In 1985, Haigneré was selected from over 1000 applicants as one of six new astronaut trainees for the French space agency CNES. She underwent rigorous training, including survival, navigation and piloting sessions, as well as acquiring the skills required for space missions.

From 1990 to 1992, she was in charge of physiology and space medicine programs at the CNES Life Sciences Division in Paris. She contributed to the direction of space research in this field, working closely with French and international laboratories. From 1989 to 1992, she was the scientific coordinator of the Franco-Russian Antares mission for life science experiments.

Her first space mission took place in 1996. She took part in the Cassiopée mission as flight engineer alongside two Russian cosmonauts. During this 16-day mission, Haigneré conducted experiments on the Russian space station Mir. Her work focused on human physiology and biology, providing valuable information for our understanding of the human body in space.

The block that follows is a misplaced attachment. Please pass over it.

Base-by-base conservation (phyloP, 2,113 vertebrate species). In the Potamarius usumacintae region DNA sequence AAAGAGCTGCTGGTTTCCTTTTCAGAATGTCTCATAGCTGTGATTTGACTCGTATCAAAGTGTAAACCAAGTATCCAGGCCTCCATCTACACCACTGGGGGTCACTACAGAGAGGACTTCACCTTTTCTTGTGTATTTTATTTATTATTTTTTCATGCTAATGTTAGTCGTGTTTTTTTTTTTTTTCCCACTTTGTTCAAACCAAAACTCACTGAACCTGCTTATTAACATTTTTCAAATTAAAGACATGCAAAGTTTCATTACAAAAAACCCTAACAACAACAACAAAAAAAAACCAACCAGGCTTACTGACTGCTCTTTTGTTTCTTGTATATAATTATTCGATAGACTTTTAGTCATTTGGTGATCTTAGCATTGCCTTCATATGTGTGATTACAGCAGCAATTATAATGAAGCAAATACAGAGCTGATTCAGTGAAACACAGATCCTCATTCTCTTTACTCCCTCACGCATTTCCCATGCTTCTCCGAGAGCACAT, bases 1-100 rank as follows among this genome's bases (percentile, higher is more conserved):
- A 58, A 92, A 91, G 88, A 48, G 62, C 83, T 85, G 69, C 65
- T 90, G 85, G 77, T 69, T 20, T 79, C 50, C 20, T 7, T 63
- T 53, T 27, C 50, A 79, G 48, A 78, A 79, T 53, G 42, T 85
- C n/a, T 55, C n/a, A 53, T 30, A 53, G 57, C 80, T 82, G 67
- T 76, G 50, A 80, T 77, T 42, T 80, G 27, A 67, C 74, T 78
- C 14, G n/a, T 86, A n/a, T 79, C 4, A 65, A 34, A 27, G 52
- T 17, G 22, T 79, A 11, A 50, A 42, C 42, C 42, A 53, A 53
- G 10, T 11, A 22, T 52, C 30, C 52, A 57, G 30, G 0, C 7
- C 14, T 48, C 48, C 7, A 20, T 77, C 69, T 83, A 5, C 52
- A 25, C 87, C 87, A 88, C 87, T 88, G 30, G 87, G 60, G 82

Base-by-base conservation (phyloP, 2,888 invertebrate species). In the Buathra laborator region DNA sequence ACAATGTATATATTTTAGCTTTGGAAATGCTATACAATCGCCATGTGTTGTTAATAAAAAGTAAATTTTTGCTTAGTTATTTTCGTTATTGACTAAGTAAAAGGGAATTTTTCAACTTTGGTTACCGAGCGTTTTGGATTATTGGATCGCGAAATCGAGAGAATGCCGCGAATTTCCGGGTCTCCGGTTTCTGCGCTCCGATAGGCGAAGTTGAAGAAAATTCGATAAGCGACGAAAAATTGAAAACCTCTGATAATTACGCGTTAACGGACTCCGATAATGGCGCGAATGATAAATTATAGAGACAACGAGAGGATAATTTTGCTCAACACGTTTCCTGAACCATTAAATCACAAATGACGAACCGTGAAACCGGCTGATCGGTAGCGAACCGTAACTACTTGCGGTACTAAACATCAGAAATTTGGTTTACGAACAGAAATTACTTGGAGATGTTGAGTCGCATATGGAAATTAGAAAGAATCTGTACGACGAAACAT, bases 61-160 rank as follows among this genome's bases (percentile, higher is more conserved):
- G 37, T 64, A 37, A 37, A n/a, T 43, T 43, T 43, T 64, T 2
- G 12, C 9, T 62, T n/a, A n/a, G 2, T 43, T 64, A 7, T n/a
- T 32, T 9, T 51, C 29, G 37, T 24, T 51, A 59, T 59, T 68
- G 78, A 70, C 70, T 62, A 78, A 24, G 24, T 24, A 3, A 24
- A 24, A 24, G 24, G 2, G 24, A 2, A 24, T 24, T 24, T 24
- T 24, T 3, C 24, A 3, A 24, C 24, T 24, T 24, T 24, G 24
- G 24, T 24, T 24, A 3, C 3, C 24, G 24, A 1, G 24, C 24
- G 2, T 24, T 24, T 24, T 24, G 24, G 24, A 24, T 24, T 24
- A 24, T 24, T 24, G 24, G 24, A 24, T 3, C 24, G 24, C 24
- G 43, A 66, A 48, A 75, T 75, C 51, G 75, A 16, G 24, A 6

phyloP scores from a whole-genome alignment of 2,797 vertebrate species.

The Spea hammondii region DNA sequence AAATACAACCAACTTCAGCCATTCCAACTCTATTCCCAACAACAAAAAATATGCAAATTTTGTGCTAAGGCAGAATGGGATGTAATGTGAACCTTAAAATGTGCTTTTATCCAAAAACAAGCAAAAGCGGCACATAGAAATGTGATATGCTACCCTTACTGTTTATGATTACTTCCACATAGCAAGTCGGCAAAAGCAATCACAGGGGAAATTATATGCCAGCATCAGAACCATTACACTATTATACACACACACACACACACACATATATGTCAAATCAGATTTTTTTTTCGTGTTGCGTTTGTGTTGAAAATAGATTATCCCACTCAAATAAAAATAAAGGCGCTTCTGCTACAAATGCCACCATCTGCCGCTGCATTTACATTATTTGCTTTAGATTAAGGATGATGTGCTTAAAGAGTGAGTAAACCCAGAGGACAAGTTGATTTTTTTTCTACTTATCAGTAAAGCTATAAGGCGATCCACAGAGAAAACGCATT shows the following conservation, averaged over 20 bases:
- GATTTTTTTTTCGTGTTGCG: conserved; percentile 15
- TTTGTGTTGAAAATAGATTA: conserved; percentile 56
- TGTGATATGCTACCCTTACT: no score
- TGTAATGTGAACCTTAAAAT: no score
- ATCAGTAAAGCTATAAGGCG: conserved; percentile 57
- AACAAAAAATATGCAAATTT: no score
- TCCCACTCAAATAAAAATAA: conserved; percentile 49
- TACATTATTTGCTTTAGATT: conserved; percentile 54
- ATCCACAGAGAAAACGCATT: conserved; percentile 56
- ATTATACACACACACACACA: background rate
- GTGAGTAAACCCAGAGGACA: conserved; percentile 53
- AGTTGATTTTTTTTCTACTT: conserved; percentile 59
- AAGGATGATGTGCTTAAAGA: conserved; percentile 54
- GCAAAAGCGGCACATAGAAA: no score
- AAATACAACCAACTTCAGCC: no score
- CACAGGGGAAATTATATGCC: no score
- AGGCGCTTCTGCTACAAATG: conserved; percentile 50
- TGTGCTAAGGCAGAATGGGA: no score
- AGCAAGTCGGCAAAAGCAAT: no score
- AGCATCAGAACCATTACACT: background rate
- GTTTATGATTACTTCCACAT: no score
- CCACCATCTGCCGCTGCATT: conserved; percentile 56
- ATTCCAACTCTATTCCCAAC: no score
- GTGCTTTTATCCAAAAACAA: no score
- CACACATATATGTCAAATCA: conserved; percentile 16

In 1998, she joined the City of Stars, aboard Mir, as alternate astronaut for the Franco-Russian Perseus mission. The mission began in February 1999. She underwent extensive training as a station flight engineer and Soyuz cosmonaut rescuer.

At the end of 1999, she joined the European Space Agency (ESA) and the European Astronaut Corps in Cologne, Germany.

In 2001, she returned to space as part of the Andromeda mission, becoming the first European woman to visit the International Space Station (ISS). During this 10-day mission, as first flight engineer, she took part in several scientific experiments focusing on Earth observation, the sciences of life and matter, the study of the ionosphere and the effects of microgravity on human health.